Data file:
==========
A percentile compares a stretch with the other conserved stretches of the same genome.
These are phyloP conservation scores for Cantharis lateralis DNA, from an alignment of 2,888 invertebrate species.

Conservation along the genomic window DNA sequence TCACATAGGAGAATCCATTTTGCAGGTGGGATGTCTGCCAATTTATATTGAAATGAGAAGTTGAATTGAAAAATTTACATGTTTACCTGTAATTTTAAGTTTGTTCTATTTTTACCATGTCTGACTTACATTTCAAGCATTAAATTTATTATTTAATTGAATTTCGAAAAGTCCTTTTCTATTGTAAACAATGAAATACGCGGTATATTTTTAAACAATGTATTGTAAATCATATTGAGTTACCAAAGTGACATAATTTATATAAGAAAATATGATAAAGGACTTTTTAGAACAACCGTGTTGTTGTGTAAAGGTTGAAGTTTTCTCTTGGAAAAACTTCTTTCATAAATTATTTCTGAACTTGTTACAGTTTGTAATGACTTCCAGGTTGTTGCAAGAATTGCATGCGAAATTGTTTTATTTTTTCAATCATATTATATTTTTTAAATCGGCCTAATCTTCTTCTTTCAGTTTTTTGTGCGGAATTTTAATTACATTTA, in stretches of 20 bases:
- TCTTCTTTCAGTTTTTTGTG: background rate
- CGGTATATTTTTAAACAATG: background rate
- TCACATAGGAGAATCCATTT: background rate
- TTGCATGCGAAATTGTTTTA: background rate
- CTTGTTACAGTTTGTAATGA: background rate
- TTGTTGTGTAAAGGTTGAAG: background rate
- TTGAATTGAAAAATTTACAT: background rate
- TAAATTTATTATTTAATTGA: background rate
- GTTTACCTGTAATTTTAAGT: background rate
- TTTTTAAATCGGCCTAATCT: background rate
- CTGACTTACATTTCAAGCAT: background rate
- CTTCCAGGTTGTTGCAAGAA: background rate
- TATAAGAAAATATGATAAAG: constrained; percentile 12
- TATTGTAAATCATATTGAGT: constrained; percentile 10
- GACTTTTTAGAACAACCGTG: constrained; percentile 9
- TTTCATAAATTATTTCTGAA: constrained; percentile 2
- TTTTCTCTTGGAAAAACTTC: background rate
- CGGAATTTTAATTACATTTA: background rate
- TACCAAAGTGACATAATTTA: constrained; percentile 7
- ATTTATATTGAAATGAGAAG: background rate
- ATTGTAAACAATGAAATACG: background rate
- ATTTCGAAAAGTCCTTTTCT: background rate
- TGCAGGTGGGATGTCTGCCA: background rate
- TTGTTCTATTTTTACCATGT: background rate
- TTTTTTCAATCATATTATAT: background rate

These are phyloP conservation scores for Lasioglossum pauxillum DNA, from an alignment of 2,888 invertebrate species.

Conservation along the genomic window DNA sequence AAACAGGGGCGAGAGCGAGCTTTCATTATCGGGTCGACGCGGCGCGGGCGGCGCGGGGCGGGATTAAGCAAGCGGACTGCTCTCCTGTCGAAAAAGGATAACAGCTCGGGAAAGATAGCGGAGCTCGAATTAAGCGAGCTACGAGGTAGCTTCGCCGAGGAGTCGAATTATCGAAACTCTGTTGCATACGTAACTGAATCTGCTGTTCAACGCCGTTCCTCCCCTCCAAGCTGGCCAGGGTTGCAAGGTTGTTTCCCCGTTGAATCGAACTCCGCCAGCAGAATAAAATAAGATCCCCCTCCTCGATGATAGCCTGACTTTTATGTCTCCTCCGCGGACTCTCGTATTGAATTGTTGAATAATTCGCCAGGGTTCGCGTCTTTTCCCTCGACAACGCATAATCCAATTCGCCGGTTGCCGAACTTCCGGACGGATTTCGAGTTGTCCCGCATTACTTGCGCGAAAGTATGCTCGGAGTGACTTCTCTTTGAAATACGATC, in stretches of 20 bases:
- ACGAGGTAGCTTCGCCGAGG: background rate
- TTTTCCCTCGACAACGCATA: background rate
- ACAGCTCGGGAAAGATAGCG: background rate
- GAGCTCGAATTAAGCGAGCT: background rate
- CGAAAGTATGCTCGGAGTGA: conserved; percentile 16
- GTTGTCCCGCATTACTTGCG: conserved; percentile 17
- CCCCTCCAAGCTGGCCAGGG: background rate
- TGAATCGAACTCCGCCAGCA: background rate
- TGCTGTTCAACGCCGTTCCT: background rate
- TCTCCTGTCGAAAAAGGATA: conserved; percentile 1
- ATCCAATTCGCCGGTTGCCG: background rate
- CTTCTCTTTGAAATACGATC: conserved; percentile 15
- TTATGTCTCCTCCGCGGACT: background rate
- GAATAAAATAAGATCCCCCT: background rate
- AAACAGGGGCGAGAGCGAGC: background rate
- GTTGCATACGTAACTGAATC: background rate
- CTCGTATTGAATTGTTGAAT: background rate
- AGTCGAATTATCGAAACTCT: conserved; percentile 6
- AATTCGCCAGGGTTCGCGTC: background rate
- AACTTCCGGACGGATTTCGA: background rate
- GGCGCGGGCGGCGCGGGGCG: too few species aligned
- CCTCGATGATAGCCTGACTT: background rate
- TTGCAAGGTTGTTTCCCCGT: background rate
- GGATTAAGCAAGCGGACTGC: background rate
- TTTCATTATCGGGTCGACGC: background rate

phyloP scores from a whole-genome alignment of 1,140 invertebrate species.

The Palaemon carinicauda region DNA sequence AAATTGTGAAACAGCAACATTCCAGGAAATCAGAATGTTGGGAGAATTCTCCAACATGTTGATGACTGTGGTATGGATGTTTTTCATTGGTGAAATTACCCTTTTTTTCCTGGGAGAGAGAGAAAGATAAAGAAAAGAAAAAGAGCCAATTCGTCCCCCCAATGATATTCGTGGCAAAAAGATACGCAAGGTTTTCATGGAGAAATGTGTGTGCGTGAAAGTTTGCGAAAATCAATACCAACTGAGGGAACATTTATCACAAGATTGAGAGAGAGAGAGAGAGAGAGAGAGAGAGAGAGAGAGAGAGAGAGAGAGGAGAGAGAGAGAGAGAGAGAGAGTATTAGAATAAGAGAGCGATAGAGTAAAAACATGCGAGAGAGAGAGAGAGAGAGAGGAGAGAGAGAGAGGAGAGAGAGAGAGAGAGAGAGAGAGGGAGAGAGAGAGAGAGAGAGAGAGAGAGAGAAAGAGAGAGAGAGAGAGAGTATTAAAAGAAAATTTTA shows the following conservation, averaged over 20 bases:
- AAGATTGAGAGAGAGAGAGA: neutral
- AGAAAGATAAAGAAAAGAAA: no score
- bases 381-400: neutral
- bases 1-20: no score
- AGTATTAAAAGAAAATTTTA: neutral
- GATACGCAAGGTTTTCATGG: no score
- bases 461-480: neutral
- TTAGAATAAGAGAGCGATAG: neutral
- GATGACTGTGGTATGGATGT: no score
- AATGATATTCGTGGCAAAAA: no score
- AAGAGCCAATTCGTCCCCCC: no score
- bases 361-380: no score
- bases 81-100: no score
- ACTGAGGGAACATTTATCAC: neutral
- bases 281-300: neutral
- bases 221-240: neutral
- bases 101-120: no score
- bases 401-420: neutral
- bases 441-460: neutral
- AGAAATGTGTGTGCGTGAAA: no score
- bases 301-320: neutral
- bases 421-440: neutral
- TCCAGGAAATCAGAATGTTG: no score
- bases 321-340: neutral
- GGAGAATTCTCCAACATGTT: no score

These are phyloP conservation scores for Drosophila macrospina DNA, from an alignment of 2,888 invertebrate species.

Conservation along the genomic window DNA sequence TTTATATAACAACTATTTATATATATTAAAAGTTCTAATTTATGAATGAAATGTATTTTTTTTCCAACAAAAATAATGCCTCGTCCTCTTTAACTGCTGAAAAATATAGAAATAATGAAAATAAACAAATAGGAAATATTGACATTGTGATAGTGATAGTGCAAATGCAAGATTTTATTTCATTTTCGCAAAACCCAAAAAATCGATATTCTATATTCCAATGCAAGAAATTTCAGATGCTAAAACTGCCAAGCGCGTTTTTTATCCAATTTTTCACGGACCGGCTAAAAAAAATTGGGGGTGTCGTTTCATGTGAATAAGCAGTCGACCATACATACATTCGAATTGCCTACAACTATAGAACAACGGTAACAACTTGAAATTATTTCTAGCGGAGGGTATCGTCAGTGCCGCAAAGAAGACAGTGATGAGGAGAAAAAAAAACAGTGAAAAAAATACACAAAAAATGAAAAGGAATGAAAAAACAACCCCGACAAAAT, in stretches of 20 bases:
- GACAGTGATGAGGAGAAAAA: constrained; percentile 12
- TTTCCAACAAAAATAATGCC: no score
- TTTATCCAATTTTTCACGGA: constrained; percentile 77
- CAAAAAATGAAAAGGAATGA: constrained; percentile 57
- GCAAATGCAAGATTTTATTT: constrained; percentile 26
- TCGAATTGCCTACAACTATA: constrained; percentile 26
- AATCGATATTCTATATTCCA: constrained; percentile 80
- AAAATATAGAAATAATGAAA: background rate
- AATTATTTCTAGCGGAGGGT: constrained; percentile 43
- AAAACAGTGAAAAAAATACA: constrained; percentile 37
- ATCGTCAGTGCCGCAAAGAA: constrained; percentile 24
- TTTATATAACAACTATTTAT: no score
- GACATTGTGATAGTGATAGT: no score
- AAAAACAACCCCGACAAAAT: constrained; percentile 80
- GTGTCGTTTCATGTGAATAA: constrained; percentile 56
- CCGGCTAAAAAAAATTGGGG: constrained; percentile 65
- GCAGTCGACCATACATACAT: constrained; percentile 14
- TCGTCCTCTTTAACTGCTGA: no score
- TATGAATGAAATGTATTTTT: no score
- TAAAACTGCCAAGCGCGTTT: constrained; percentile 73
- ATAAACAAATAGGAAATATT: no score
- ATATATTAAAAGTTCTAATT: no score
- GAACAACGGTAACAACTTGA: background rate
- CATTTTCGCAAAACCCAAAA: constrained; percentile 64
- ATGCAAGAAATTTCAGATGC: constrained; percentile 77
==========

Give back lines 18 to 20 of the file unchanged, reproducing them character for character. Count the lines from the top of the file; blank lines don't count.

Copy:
- GACTTTTTAGAACAACCGTG: constrained; percentile 9
- TTTCATAAATTATTTCTGAA: constrained; percentile 2
- TTTTCTCTTGGAAAAACTTC: background rate